Colombia visa requirements for US citizens
Though traveling overland to Colombia remains a high-risk activity due to the Darién Gap, flying into Bogota from the US or adding any area in Colombia as part of your South American travel itinerary is quickly becoming more popular for US citizens. With that in mind, what are the Colombia visa requirements for Americans?
Basic Visa Requirements for Colombia
All US citizens must have a US passport book valid at their time of entry into Colombia with one blank page for a visa stamp. No tourist visa applications are required to be submitted for stays shorter than 90 days, but all visitors may be required to present vaccination records for yellow fever if they passed through Brazil prior to their stay in Colombia.
All 90-day visas on arrival may be extended another 90 days once in Colombia. As always, proof of ongoing travel is required.
Safety Concerns in Colombia
Travel advisories to Colombia through the US Department of State are not unheard of, and any US citizen traveling to the area should be aware of the dangers they may face in transit or once in the country. Overland crossings through Panama, Venezuela, Ecuador, and Peru, while legal for US citizens, have been known to be targeted by thieves, with the first in particular not advisable due to the Darién Gap.
Motorcycle muggings and petty crimes are relatively common, just as taxi robberies are. As a result, registering your trip through the US embassy in Bogota is essential, as is informing others of your itinerary.
Other Colombia Visa Requirements for US Citizens
Surprisingly, the Embassy of Colombia in Washington DC does not accept visa applications, and refers travelers to local consulates in Atlanta, Boston, Chicago, Houston, Los Angeles, Miami, Orlando, Newark, New York, San Francisco, and San Juan. These consulates will accept applications for visas related to work, business, and residency.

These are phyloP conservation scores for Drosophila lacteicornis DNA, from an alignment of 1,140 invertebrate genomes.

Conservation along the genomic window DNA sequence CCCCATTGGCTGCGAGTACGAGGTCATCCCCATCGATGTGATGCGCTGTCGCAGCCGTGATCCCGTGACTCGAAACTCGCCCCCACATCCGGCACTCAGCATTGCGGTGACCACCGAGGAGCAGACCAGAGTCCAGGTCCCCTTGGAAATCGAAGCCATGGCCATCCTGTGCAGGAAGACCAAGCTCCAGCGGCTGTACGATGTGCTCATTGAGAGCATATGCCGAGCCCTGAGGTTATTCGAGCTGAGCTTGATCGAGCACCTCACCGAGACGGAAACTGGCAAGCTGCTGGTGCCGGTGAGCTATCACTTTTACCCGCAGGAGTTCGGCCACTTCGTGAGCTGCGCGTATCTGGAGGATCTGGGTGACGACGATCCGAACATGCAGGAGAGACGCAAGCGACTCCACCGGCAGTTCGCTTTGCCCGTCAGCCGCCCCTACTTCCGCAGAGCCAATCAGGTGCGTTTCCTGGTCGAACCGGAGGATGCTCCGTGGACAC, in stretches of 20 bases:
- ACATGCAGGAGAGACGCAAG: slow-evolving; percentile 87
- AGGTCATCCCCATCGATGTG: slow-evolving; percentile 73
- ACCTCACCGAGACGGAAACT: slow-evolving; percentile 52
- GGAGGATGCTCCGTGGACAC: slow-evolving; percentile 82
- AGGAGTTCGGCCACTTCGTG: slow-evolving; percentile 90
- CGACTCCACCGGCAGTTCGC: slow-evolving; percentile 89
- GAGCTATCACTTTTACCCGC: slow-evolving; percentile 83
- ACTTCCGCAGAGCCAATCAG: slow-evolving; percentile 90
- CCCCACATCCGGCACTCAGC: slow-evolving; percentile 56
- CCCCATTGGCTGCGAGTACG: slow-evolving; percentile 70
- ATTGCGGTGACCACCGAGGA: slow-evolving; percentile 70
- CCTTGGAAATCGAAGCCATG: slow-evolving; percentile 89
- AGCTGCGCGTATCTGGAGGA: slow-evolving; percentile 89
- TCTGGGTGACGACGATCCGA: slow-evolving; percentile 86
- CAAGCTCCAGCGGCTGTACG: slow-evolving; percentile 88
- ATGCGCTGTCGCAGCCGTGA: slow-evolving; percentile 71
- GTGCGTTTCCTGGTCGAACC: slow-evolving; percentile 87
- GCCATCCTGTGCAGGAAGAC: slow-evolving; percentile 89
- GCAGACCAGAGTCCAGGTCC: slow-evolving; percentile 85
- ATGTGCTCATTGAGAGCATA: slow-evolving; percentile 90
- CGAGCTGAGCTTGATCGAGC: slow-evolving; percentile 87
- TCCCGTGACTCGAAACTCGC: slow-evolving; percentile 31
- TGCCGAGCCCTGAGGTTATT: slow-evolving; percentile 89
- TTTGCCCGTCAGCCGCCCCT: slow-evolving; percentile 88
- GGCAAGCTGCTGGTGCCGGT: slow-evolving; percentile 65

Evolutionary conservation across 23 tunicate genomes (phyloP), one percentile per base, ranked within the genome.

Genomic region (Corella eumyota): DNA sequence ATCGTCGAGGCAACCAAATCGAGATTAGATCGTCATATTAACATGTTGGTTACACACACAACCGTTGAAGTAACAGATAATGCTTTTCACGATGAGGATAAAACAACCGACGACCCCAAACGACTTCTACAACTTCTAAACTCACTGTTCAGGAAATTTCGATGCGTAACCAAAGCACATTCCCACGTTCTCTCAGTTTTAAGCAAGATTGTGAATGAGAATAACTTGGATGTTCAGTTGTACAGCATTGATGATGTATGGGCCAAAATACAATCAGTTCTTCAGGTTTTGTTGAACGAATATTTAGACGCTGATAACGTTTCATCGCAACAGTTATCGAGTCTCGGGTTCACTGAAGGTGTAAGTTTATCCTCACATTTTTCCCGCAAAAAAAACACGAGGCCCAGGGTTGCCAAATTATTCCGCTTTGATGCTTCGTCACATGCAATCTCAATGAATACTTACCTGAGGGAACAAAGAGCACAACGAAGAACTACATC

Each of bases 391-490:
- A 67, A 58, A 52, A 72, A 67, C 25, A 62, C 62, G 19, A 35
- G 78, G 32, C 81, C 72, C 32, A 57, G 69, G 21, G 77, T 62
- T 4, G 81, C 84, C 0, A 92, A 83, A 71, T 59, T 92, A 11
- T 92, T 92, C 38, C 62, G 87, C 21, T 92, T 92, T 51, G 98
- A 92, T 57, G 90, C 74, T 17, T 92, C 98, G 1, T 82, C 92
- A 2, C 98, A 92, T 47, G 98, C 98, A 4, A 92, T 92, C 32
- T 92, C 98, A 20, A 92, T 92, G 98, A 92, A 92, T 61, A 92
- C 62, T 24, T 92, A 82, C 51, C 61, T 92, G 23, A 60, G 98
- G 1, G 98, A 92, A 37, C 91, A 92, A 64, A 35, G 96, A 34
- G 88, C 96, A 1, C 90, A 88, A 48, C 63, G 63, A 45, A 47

Although US citizens are allowed up to 90 days in Colombia for their first stay, the duration is at the discretion of the immigration officer; asking for the maximum and providing proof of ongoing travel within that timeframe is a good way to make the most of your visa. This can be extended in Colombia for an additional three months, but no US citizen can stay in the country as a tourist for more than 180 days in a calendar year.
Get your passport in order for your trip to Colombia
If a big South America trip is part of your plan this year, don’t wait until you’re down in Bogota to check your passport expiration date or the visa requirements for different countries. If your passport will expire when you’re out of the US, applications go through the nearest US embassy or consulate. They can be expedited, but are subject to the workflow of the staff.
Rather than waiting abroad without any form of international ID, why not take care of that passport well in advance? Travel Visa Pro has nine offices across the US with staff trained in all types of visa and passport applications. In addition, there are dozens of pick up and drop off locations offering limited service in smaller areas. If you need a passport in a hurry – as little as eight hours in some cases – or assistance with your visa to Colombia, contact your nearest Travel Visa Pro today.
Do you have any questions about traveling to Colombia? Leave them in the comments below.